• You're using $.get and set dataType to jsonp.
    • You're using $.getJSON and included callback=? in the URL.
  2. If you're trying to do a cross-domain XMLHttpRequest via CORS...
    1. Make sure you're testing via http://. Scripts running via file:// have limited support for CORS.
    2. Make sure the browser actually supports CORS. (Opera and Internet Explorer are late to the party)
  • 50
    So what is the solution to this? – jQuerybeast Dec 9 '11 at 21:04
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    Some browsers like chrome allow CORS if started with the parameter --allow-file-access-from-files – echox Jun 12 '12 at 16:20
  • 1
    callback=? didn't work for me, But jsonp=? did. Any explanation for that? – crunkchitis Jun 28 '12 at 18:06
  • @crunkchitis: I'm not sure why callback=? isn't working for you, given that the current jQuery docs still say it should but, if I'm reading them correctly, they also say that anything_else=? will also work. – ssokolow Jul 3 '12 at 1:53
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    Do I have to install a webserver to test via http://? Or is there a way to simply open the file using that protocol? – Will Sewell Aug 11 '14 at 15:55

You need to maybe add a HEADER in your called script, here is what I had to do in PHP:

header('Access-Control-Allow-Origin: *');

More details in Cross domain AJAX ou services WEB (in French).

  • 1
    @Uri: Depends on your HTTP server. With Apache, you'll want to look into mod_headers. – ssokolow Apr 8 '11 at 0:37
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    @Uri <meta http-equiv="Access-Control-Allow-Origin" content="*"> – Herberth Amaral Jan 14 '12 at 21:14
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    @HerberthAmaral I tried adding this inside <head></head>, but it doesn't work for me. I am trying it in iOS Safari and Chrome, but in the console, I get the origin null is not allowed by Access-Control-Allow-Origin error. – thandasoru Apr 2 '12 at 6:08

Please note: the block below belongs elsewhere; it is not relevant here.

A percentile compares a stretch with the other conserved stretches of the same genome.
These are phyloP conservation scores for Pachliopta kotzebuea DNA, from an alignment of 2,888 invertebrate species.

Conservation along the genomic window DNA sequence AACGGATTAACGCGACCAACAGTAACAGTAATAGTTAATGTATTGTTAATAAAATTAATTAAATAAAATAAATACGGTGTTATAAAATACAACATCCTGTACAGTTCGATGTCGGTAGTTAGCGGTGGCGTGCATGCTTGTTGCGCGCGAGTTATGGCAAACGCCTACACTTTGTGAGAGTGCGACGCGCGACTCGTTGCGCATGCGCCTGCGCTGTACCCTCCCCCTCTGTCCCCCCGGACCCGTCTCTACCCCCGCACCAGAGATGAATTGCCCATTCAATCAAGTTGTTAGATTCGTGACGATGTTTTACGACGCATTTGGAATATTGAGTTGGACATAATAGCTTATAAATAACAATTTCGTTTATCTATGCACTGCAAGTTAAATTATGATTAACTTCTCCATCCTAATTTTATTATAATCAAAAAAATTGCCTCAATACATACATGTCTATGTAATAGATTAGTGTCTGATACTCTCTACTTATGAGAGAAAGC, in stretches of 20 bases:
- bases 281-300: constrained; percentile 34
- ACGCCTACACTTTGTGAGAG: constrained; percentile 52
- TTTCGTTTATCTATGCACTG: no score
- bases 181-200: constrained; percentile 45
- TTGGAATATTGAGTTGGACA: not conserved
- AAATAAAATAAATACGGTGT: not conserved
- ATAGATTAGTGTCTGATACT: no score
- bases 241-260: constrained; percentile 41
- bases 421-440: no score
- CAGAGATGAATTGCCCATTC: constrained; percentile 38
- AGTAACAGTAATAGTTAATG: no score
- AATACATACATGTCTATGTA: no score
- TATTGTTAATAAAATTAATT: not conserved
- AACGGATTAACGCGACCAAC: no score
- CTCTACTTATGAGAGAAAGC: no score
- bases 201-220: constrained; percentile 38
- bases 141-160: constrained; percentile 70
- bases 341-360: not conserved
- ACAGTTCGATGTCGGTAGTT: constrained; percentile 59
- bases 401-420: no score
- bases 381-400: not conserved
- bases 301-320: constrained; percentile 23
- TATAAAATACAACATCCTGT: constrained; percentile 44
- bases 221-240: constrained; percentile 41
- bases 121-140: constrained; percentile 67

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    It doesn't work in the head of the html file for security reasons. It has to be a header. stackoverflow.com/questions/7015782/… – Justin Blank Sep 2 '12 at 19:23
  • It can't be in the HTML. It has to be specified by the program that is sending the HTML page to your browser over the network (so called web server). – Roman Plášil Jan 10 '17 at 10:33

For a simple HTML project:

cd project
python -m SimpleHTTPServer 8000

Then browse your file.

  • 1
    while awesome and works, when you go to and try POST requests you get: code 501, message Unsupported method ('POST') for the googles. – pjammer Jul 3 '13 at 22:12
  • "When a Python web server (like cherrypy for instance) says it is serving on it means it is listening for all TCP traffic that ends up at that machine no matter the hostname or IP that was requested." So maybe try posting to localhost:8000 stackoverflow.com/a/4341808/102022 – eric.christensen May 28 '14 at 22:39
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    python3 version: python -m http.server 8000 – CodeGroover Oct 7 '20 at 18:25

Works for me on Google Chrome v5.0.375.127 (I get the alert):

function(json) {

Also I would recommend you using the $.getJSON() method instead as the previous doesn't work on IE8 (at least on my machine):

function(json) {

You may try it online from here.